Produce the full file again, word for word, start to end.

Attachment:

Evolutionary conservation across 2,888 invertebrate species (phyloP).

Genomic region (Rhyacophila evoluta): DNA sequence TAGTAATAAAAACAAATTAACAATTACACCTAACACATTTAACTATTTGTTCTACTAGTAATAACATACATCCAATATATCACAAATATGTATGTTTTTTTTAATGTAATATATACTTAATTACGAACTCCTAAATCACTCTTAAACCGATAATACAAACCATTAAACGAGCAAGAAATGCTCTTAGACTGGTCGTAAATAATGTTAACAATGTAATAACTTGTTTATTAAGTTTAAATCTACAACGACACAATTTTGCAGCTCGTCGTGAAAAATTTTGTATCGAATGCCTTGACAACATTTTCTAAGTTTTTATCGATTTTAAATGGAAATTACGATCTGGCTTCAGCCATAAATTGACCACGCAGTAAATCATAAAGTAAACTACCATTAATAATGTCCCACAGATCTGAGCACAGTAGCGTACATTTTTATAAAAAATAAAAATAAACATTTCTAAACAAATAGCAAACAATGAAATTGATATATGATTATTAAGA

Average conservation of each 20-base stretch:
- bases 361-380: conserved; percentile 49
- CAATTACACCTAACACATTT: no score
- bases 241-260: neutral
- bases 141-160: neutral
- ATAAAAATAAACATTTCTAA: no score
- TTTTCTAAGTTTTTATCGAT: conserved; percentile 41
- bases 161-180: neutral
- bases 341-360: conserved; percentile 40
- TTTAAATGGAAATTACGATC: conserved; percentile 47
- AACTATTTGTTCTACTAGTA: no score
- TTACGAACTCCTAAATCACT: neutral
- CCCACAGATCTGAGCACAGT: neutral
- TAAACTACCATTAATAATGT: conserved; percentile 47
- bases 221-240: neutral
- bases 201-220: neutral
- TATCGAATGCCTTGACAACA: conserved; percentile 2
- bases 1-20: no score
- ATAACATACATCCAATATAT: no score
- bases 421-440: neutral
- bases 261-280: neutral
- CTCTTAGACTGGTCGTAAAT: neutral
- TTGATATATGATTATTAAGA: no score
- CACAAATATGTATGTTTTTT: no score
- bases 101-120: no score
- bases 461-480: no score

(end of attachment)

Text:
Evolutionary conservation across 2,888 invertebrate species (phyloP).

Genomic region (Rhyacophila evoluta): DNA sequence TAGTAATAAAAACAAATTAACAATTACACCTAACACATTTAACTATTTGTTCTACTAGTAATAACATACATCCAATATATCACAAATATGTATGTTTTTTTTAATGTAATATATACTTAATTACGAACTCCTAAATCACTCTTAAACCGATAATACAAACCATTAAACGAGCAAGAAATGCTCTTAGACTGGTCGTAAATAATGTTAACAATGTAATAACTTGTTTATTAAGTTTAAATCTACAACGACACAATTTTGCAGCTCGTCGTGAAAAATTTTGTATCGAATGCCTTGACAACATTTTCTAAGTTTTTATCGATTTTAAATGGAAATTACGATCTGGCTTCAGCCATAAATTGACCACGCAGTAAATCATAAAGTAAACTACCATTAATAATGTCCCACAGATCTGAGCACAGTAGCGTACATTTTTATAAAAAATAAAAATAAACATTTCTAAACAAATAGCAAACAATGAAATTGATATATGATTATTAAGA

Average conservation of each 20-base stretch:
- bases 361-380: conserved; percentile 49
- CAATTACACCTAACACATTT: no score
- bases 241-260: neutral
- bases 141-160: neutral
- ATAAAAATAAACATTTCTAA: no score
- TTTTCTAAGTTTTTATCGAT: conserved; percentile 41
- bases 161-180: neutral
- bases 341-360: conserved; percentile 40
- TTTAAATGGAAATTACGATC: conserved; percentile 47
- AACTATTTGTTCTACTAGTA: no score
- TTACGAACTCCTAAATCACT: neutral
- CCCACAGATCTGAGCACAGT: neutral
- TAAACTACCATTAATAATGT: conserved; percentile 47
- bases 221-240: neutral
- bases 201-220: neutral
- TATCGAATGCCTTGACAACA: conserved; percentile 2
- bases 1-20: no score
- ATAACATACATCCAATATAT: no score
- bases 421-440: neutral
- bases 261-280: neutral
- CTCTTAGACTGGTCGTAAAT: neutral
- TTGATATATGATTATTAAGA: no score
- CACAAATATGTATGTTTTTT: no score
- bases 101-120: no score
- bases 461-480: no score